The May 21, 1954, loan of $2,400, together with the previous $5,000 loan to Caldwell, Inc., and the $1,500 loan to Plastic, left an unpaid balance due petitioner of $8,900.

No notes or other evidence of indebtedness were given to petitioner on any of his loans to Caldwell, Inc., or Plastic. No interest was ever paid or promised to petitioner on any of the loans. None of the loans was in any way secured.

About the last of September 1954, Caldwell asked petitioner for a further advancement to Caldwell, Inc., of $5,000 and told petitioner that without the loan the company would not be able to pay his salary and that he would be fired. Petitioner declined to make the loan and his employment with Caldwell, Inc., was terminated as of September 30, 1954.

Near the end of 1955, petitioner demanded repayment of the three unpaid loans to Caldwell, Inc., and Plastic, but was told the companies had no funds. Later an agreement was reached between petitioner and Caldwell whereby on December 30, 1955, petitioner assigned to Caldwell by three separate written instruments: (1) All of his claims against Caldwell, Inc., and loans or moneys advanced to the company for a stated consideration of $100; (2) all of his claims against Plastic for losses or moneys advanced to that company for a stated consideration of $550; and (3) his 5 shares of stock of Plastic for a consideration of $100. At the same time it was agreed in writing that the total consideration of $750 for the assignments would be satisfied by Caldwell, Inc., turning over to petitioner lighting fixtures, of his choice, of a value not in excess of the amount.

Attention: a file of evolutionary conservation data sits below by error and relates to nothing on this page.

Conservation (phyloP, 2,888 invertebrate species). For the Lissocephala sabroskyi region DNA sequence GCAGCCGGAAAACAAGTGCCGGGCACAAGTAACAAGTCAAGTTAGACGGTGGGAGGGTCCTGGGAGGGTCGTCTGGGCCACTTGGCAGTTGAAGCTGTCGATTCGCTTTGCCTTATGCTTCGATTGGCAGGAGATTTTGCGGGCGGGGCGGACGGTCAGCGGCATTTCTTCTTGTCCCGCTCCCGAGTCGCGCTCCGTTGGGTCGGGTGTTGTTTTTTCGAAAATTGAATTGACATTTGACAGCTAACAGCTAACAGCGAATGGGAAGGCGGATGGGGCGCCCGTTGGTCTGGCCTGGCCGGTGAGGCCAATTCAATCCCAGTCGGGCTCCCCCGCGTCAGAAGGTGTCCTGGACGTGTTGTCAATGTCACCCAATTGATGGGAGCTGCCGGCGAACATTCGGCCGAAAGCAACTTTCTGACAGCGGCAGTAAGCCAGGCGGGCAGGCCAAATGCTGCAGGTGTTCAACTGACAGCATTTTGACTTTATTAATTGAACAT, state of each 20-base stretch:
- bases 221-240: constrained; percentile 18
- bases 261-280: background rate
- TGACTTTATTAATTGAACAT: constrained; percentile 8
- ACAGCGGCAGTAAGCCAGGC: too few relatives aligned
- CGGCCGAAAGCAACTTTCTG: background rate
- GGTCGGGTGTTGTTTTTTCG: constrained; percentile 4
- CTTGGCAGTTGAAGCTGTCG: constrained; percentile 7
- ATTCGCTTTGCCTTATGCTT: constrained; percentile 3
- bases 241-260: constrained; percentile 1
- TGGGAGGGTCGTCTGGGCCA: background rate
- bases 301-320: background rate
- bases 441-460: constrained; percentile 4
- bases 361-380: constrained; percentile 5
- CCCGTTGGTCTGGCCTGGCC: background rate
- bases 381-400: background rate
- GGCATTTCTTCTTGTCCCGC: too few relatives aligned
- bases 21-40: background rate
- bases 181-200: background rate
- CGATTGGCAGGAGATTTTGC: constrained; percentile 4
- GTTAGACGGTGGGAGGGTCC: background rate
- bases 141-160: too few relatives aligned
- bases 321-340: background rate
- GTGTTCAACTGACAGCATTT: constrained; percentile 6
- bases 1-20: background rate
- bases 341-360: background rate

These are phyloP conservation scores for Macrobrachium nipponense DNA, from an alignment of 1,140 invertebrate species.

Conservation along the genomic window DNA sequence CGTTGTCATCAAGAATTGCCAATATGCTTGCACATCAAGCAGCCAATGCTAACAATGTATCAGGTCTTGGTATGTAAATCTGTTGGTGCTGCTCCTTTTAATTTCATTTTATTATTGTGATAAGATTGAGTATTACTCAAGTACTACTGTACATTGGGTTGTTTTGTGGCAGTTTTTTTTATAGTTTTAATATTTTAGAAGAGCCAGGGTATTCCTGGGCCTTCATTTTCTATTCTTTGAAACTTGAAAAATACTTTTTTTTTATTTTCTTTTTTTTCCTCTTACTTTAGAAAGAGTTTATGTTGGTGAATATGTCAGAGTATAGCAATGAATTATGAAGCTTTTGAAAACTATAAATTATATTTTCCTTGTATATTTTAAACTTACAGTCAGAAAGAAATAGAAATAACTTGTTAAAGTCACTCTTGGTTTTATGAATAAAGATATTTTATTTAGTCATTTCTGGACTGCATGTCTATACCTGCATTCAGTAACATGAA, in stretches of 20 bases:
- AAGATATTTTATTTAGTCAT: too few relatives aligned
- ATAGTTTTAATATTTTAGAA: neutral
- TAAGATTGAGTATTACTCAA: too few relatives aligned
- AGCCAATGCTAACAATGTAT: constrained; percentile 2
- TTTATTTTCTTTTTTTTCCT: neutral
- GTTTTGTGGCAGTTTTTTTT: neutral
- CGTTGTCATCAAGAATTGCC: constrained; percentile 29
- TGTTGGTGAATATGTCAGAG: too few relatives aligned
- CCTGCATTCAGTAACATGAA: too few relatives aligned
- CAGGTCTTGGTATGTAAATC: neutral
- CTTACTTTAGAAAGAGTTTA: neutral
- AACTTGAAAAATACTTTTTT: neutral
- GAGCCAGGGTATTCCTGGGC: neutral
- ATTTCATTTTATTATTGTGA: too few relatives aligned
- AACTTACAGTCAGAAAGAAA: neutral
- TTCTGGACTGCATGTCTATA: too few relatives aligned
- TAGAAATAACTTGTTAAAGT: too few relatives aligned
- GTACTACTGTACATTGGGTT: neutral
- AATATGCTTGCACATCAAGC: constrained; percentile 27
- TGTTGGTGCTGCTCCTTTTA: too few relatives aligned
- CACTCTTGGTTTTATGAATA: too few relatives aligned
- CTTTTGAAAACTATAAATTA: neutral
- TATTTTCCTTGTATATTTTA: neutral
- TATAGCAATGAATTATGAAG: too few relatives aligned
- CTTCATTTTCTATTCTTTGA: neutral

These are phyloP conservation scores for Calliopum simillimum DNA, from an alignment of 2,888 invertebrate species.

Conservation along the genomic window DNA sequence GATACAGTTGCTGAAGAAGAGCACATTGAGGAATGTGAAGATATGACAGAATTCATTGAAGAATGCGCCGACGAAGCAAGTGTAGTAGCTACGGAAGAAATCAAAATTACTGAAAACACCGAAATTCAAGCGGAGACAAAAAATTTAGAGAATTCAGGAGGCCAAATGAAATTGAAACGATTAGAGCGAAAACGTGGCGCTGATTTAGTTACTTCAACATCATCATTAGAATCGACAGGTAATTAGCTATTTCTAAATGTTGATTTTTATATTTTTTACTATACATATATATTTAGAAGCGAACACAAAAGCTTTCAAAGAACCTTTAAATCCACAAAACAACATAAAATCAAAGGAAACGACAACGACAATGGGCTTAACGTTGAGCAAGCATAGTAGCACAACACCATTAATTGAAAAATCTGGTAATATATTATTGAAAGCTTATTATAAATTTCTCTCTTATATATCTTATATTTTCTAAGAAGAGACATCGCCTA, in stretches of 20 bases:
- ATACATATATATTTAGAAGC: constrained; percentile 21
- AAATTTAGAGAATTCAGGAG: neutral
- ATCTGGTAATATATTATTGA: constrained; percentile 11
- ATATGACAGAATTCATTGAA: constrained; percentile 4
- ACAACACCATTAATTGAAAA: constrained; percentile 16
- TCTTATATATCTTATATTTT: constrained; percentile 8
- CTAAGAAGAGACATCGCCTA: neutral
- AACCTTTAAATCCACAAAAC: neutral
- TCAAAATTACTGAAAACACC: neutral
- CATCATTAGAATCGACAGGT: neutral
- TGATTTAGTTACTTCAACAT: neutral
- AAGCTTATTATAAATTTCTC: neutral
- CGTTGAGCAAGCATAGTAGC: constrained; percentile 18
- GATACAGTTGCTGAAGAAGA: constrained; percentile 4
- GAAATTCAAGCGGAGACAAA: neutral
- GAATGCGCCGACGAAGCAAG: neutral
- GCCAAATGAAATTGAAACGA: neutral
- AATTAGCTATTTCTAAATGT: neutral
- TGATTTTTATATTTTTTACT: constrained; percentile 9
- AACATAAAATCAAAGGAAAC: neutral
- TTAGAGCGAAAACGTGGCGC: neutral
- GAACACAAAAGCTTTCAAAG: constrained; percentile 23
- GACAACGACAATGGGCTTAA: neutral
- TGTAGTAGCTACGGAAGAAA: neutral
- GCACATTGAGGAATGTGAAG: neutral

In his income tax return of 1955, petitioner claimed a deduction of $8,250 as a business bad debt, representing the unpaid balance of his loans to Caldwell, Inc., and Plastic. This amount was the unpaid balance of the loans amounting to $8,900 reduced by $650, the value of the lighting fixtures received, or to be received, from Caldwell, Inc., in satisfaction of petitioner's claims against Caldwell, Inc., and Plastic, exclusive of the stock. The Commissioner disallowed the deduction as a business bad debt stating in his notice of deficiency:

It has been determined that as a result of the sale by John M. Trent of obligations due from Edward F. Caldwell & Co., Inc., and Plastic Illuminating Co., Inc., having a basis of $7,400.00 and $1,500.00, respectively, to Edward T. Caldwell for consideration amounting to $100.00 and $550.00, respectively, you realized a capital loss of $8,250.00, by virtue of Sections 1221 and 165(f) of the Internal Revenue Code of 1954, not previously claimed on your return. Alternatively, in the event it is determined that you realized bad debts totaling $8,250.00 arising from the worthlessness of the obligations due from Edward F. Caldwell & Co., Inc., such bad debts are deemed to be non-business bad debts under the provisions of Section 166(d) of the Internal Revenue Code of 1954. Accordingly, the capital gains reported on your return have been decreased by 50% thereof, or $4,125.00, and the deduction for business bad debts totaling $8,250.00 claimed on your return has been disallowed in full.